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Look Back: Someone is Gaining On You

Jun
7
2006

Steve Westly’s bid to become the Democratic nominee for governor – aka Arnold’s next meal – wasn’t successful. But since he lost that nomination by less than 100,000 votes in a state with more than 10 million voters, his defeat is worth more than the usual “loser” brush-off. Turn out was low, hence the small number. But even that fact bears a look: Politics as usual is politics that bores and frustrates voters.
There are constant cries – pleas, really – for some sort of third party to rise out of the dissatisfaction that Democrats and Republicans have with the folks running their political futures. If the results of this primary don’t demonstrate how strong that feeling is getting within the Democratic Party, I don’t know what does. This movement and its supporters – which I refer to as Progressive libertarians – is both frustrated and interested in politics. Elements of this thinking – which is moderate, business-minded and not very interested in political mechanics – form the basis of John McCain and Arnold Schwarzenger’s campaigns. And while many of the folks who I consider Progressive libertarians trend Democratic, as the pollsters like to say, their moderate message (carried mostly by former Virginia governor Mark Warner) is one many Democrats are reluctant to hear.
In his campaign, Westly treated California for what it is, not what he wants it to be. He ran a campaign for a Red state with Blue trim, ignored the party establishment which lined up behind traditional Democrat Phil Angelides and went to small towns and cities up and down the state’s interior – places where Schwarzenegger triumphs – to see voters. That’s why his poll numbers showed him beating Angeledes earlier in the race. It’s also why the lazy California political press was slow to figure out what he was doing.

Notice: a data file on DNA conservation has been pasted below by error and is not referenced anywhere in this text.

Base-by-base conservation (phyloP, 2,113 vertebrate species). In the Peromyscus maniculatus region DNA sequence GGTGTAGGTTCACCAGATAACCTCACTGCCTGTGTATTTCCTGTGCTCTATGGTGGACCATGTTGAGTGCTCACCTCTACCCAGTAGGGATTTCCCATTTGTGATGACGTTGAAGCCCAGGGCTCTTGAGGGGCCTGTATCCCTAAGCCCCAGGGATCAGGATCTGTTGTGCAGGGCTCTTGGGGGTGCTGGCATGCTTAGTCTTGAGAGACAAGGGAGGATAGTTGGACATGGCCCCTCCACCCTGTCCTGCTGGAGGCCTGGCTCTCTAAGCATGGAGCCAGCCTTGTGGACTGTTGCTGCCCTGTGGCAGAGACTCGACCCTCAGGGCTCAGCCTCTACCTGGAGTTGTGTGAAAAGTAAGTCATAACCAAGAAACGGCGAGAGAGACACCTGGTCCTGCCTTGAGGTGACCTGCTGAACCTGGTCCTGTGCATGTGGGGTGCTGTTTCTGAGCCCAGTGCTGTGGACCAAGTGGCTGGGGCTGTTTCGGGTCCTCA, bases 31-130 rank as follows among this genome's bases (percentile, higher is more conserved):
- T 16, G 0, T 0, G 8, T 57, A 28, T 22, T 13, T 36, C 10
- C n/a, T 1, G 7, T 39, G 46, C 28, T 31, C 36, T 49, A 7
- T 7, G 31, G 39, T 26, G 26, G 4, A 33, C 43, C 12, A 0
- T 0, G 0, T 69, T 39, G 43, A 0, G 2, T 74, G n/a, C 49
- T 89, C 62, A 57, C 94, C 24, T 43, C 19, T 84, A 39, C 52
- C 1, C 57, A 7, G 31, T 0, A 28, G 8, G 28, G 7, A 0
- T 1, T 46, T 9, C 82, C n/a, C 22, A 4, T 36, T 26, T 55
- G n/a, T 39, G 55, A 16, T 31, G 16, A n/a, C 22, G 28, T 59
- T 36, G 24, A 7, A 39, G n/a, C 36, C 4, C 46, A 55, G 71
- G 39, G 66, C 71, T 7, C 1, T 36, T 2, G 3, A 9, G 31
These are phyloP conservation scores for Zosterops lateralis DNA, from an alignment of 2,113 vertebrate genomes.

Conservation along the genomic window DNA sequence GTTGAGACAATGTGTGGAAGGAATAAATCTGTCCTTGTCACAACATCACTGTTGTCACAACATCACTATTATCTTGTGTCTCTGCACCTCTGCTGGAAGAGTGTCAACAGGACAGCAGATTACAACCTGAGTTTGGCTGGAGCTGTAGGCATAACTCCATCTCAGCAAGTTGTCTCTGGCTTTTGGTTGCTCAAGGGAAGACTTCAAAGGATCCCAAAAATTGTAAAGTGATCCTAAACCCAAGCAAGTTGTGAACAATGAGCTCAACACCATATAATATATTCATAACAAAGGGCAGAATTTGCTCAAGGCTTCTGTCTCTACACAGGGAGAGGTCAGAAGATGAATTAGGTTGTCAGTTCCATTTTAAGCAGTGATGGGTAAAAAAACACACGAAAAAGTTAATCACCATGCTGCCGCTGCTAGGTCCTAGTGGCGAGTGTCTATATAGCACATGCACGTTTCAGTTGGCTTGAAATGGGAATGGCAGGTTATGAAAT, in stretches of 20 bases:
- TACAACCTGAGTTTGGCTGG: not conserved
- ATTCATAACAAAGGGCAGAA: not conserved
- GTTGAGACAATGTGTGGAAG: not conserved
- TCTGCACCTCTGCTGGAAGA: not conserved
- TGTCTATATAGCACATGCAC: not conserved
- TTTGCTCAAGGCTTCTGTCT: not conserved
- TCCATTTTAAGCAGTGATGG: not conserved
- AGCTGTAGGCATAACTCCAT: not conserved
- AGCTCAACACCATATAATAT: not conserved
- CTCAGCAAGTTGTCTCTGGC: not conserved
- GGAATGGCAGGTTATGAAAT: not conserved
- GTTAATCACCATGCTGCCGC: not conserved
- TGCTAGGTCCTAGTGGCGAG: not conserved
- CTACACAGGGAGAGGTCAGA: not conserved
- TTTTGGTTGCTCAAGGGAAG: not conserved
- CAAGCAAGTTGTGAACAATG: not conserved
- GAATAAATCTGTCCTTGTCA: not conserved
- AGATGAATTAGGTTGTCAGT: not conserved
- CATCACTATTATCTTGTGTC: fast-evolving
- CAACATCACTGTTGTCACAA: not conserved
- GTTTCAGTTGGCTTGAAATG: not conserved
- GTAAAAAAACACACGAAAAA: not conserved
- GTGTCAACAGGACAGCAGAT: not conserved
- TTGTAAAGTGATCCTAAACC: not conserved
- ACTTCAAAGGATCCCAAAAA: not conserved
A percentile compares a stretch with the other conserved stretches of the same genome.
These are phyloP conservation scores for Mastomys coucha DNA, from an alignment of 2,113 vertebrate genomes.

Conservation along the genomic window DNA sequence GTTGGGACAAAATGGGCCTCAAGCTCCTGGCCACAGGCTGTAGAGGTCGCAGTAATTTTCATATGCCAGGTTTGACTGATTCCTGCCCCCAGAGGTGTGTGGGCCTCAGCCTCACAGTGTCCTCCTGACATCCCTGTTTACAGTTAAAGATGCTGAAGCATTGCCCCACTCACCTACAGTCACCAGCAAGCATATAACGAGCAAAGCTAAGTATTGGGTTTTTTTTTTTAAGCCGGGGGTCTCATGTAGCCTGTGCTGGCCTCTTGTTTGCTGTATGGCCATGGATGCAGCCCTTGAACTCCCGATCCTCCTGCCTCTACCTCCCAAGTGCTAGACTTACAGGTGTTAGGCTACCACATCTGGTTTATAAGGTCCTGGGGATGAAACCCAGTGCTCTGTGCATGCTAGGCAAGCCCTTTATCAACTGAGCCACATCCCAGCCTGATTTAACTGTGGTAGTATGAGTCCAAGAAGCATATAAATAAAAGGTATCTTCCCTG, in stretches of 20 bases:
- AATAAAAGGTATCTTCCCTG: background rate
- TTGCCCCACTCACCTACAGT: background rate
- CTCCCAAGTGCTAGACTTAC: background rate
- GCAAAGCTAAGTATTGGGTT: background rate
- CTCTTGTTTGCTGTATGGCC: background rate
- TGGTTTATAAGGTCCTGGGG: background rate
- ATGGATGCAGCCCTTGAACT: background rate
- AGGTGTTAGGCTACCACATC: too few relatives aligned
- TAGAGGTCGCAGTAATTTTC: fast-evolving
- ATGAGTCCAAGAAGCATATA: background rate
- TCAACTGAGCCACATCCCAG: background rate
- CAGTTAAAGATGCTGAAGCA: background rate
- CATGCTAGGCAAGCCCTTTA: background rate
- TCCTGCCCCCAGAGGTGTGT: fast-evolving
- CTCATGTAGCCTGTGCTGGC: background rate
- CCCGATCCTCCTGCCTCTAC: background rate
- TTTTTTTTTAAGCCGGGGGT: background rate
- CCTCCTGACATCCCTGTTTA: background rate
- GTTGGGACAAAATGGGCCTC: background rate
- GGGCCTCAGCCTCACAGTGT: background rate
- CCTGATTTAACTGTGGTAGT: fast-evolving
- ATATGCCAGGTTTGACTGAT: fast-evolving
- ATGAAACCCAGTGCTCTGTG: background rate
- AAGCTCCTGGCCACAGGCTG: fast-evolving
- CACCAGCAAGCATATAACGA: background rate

But it’s also one of the reasons Westly’s considered a boring candidate. In trying to appeal to the large and vaguely unsettled voters known as moderates, Westly was, well, bland. He tried to have his cake – his status as a party insider – and eat it too – be known as a business-minded outside-the-party guy. He emphasized competence and good government which translated from the business world appeal to shareholders but leave voters a bit nonplussed. This is a tough act to pull off and if Westly were a more charismatic guy – and we’re talking here charisma on the level of a Clinton or Schwarzenegger – he may well have gotten the job done.
He didn’t. But that doesn’t mean Westly’s done. Unlike a lot of tech millionaires, he actually likes politics; he keeps coming back and slogging it out. He’s doing what many wealthy and ambitious men don’t have the patience to do: He’s running for state office, greeting folks who can help him, helping them. He’s running, in other words, for his next office while campaigning for this one. Very smart. Because if all goes as expected, Schwarzenegger only gets one more term and Angelides is going to end this year looking like a big, fat loser.
See, Westly’s strategy can be repeated. Why do you think Gov. Schwarzenegger’s getting on a bus to tour the state today? ’cause he has stock in Greyhound? Westly’s appeal to the same folks who supported Schwarzenegger wasn’t bad politics as Angelides tried to intimate; it’s just not effective Democratic Party politics. But that’s a temporary state of affairs. And that’s the real lesson here.
Why? Because a fair number of loyal Democrats preferred Westly’s message to Angelides. They thought it could – and polls showed it might – have defeated Schwarzenegger. I don’t think that’ the case. But I do think that we’re seeing the beginnings of a trend toward moderation among rank-and-file Democrats. And that has bearing for the fall and 2008.
But don’t try telling that to California Democrats. Like their counterparts across the country, Democrats in this state are pretty oblivious to the new rising tone of moderation. They listen to the fanatics on the blogs – on the left and the right – they are captive to the unions and they believe their virtuous moral argument will triumph and disguise their lack of new ideas, smart thinking or just plain attractive candidates. It won’t. The only good news? .
Angelides, who is a good campaigner (better in many respects, than Westly) won’t defeat Schwarzenegger. Why? Because Gov. Terminator isn’t going to run as a Republican – they have the same problems as Democrats but their candidates are shrewder about their strategy – but as conservative Democrat who just happens to call himself by another name.

Share  Posted by Chris Nolan at 11:09 AM | Permalink

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